“You think freedom means doing what you like. Well, you’re wrong. That isn’t true freedom. True freedom means doing what I tell you.” (Shift, in The Last Battle)
I can’t remember many times when I have found myself agreeing with Germaine Greer, but on this occasion I am at least sympathetic with her situation. A petition with over 800 signatories is pushing to ban Germaine Greer from giving a lecture at Cardiff University, on account of her views about sexuality. That’s right, one the world’s most outspoken voices on women’s rights and sexual liberties is apparently too orthodox for these students.
The author of the petition commented, ”Greer has demonstrated time and time again her misogynistic views towards trans women, including continually misgendering trans women and denying the existence of transphobia altogether.”
“While debate in a university should be encouraged, hosting a speaker with such problematic and hateful views towards marginalised and vulnerable groups is dangerous. Allowing Greer a platform endorses her views, and by extension, the transmisogyny which she continues to perpetuate.” (quoted in The Age October 25, Petition calls for university to ban Germaine Greer from event over ‘hateful’ transgender views)
Based on this explanation it sounds as though Germaine Greer must hold some very distasteful views about transgender people. However, when I listened to Greer’s views, it appears that the accusations are false. The point that so riled these Welsh students is that Greer believes that surgical and hormonal treatment does not make a man into a woman. In fact, Greer does little more than state a biological fact. Listen to this interview by the BBC (language warning):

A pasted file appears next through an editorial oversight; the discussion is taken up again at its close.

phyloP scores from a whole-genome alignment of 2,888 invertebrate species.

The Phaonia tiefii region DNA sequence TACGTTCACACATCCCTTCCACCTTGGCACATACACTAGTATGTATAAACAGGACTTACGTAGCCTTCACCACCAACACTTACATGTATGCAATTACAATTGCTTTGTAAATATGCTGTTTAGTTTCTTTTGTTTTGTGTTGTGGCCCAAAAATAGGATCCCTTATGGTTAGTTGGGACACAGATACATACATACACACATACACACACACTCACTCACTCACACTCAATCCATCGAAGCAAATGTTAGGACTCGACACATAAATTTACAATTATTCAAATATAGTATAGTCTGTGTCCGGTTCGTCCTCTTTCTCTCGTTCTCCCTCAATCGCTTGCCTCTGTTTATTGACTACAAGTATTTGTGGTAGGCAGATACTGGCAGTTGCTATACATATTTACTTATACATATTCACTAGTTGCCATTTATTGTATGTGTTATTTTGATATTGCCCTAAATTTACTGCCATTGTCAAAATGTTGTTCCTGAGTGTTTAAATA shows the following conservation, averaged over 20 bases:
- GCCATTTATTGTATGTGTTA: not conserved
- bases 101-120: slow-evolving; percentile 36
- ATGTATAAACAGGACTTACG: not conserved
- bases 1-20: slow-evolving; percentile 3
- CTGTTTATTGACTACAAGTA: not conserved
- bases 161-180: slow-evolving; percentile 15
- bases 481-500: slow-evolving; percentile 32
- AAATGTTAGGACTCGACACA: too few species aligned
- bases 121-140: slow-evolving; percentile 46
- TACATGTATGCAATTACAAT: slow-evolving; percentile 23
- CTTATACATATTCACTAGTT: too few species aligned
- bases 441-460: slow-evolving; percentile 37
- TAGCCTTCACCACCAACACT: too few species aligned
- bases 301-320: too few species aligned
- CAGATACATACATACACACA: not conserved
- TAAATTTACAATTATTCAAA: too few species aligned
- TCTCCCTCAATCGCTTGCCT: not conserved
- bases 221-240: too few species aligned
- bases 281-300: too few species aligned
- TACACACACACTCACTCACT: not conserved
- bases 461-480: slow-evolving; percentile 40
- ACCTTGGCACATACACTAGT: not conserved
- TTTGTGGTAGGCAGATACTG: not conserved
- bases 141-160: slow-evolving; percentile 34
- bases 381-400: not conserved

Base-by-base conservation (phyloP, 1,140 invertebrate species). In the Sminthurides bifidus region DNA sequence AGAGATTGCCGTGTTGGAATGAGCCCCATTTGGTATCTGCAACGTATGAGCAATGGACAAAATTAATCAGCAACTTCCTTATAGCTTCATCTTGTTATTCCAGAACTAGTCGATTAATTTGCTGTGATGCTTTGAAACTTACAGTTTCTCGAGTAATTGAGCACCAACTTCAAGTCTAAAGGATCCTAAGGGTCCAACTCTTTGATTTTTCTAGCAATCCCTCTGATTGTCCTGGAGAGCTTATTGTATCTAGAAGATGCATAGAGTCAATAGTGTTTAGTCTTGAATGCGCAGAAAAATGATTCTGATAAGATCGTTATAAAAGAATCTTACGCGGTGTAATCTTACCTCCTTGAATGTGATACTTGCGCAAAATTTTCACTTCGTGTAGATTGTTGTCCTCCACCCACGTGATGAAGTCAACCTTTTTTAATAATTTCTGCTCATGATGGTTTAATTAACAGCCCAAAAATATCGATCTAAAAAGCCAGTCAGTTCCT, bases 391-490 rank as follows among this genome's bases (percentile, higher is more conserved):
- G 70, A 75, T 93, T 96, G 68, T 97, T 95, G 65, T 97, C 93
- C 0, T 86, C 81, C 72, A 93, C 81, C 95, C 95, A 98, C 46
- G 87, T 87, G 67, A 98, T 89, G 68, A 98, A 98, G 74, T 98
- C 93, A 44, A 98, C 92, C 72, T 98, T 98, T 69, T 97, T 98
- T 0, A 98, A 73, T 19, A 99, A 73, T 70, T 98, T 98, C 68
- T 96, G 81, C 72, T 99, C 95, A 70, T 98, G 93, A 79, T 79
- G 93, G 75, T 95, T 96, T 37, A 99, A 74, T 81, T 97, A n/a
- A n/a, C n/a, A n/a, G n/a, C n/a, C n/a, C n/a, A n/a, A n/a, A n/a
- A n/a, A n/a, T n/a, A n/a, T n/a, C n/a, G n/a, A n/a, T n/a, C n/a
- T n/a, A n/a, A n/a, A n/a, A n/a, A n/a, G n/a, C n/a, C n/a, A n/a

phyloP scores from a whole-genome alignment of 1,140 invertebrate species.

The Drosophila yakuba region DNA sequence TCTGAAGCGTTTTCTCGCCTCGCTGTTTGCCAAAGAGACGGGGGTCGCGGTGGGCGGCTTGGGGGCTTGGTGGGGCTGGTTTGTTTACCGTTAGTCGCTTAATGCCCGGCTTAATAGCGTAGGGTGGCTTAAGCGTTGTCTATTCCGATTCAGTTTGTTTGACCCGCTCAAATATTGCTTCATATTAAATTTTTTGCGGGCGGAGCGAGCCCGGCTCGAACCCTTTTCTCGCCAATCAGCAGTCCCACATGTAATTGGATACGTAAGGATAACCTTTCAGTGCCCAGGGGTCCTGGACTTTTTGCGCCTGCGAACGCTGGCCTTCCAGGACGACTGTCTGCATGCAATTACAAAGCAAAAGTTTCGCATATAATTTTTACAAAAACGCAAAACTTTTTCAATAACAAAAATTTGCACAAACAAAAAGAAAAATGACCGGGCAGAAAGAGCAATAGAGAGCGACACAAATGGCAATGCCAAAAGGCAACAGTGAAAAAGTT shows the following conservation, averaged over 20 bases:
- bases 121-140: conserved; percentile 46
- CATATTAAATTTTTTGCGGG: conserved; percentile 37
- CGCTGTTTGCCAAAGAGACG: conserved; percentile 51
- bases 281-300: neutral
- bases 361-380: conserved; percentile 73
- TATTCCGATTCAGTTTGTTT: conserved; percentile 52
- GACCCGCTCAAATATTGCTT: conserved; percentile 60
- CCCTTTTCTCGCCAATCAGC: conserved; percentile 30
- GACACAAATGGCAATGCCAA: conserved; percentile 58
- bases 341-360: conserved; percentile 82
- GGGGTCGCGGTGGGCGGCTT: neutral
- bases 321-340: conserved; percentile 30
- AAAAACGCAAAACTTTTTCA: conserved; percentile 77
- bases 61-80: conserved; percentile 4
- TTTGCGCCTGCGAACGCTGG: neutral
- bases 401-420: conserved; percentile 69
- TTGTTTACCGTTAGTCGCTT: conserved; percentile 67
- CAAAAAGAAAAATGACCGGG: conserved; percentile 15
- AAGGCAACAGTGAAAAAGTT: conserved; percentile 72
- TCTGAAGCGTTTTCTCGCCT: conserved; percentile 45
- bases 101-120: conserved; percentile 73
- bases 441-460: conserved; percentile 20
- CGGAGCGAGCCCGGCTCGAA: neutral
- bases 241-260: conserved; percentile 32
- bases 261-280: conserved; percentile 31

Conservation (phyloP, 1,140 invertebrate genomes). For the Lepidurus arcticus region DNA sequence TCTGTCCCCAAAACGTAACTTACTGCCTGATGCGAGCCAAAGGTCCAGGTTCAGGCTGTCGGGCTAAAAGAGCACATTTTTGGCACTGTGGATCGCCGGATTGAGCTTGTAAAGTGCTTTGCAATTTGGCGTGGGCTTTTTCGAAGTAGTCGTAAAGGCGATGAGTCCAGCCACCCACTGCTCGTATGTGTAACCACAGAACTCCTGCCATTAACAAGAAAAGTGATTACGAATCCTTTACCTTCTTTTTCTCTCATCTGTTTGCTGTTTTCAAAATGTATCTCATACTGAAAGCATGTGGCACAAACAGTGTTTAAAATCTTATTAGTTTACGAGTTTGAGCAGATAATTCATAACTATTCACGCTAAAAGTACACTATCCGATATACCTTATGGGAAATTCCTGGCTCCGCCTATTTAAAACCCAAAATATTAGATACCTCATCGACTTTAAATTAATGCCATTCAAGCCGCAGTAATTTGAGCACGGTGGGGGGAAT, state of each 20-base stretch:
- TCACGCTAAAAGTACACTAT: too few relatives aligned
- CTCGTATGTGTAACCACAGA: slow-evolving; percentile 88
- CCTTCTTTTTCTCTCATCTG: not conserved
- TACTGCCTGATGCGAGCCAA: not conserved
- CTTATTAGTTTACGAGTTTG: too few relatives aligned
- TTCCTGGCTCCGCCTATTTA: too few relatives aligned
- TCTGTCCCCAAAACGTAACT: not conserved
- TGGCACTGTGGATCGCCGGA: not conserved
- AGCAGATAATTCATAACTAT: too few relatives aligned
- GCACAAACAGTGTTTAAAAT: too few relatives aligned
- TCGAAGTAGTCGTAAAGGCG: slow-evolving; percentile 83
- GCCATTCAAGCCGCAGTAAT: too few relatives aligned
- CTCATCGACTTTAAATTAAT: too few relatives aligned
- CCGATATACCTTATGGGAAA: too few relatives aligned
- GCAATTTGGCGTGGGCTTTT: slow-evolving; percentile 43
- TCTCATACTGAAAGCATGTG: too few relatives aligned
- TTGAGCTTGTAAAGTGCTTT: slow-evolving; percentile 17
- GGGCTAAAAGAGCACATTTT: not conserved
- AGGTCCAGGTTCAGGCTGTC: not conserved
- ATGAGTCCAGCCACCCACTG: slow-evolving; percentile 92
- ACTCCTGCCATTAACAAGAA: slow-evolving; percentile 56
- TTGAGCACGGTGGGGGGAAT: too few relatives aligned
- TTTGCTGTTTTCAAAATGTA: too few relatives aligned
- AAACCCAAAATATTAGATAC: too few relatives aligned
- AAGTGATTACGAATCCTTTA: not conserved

The allegations are so ridiculous; I feel like I need to rub my eyes to make sure that I’m not living in some fantasy land. But no, this isn’t Narnia or Animal Farm.
The allegation of transmisogyny maybe unfounded, but that doesn’t matter because the accusation itself is an effective way to silence opposing views. It may not have worked in the case of Germain Greer, not but not everyone is boisterous and thick skinned.
These students from Cardiff University have used a tool of debate that is becoming all to common:
- Silence your opponents by accusing them of hate.
- Silence your opponents by insisting that their views will lead to abuses.
No one is doubting that homosexual and transgender people have suffered abuses, and speaking out about such treatment is only right. The issue here, however, is not about protecting transgender people from hate and abuse, it is about denying people the freedom to discuss and disagree with the current sexual milieu. What makes this whole approach particularly ugly is that it is using people’s vulnerabilities and fears as a smoke screen for social engineering.
Germaine Greer is not the first victim of these Calormene-like speech police, this is the growing experience for many groups in the UK, Canada, Germany and the USA; especially Christian groups.
Sadly, this change of climate is also moving over Australian society, and a cold winter is gradually freezing out free speech. Take for example, Bill Shorten’s op-ed piece for Fairfax on the issue of the plebiscite for same-sex marriage: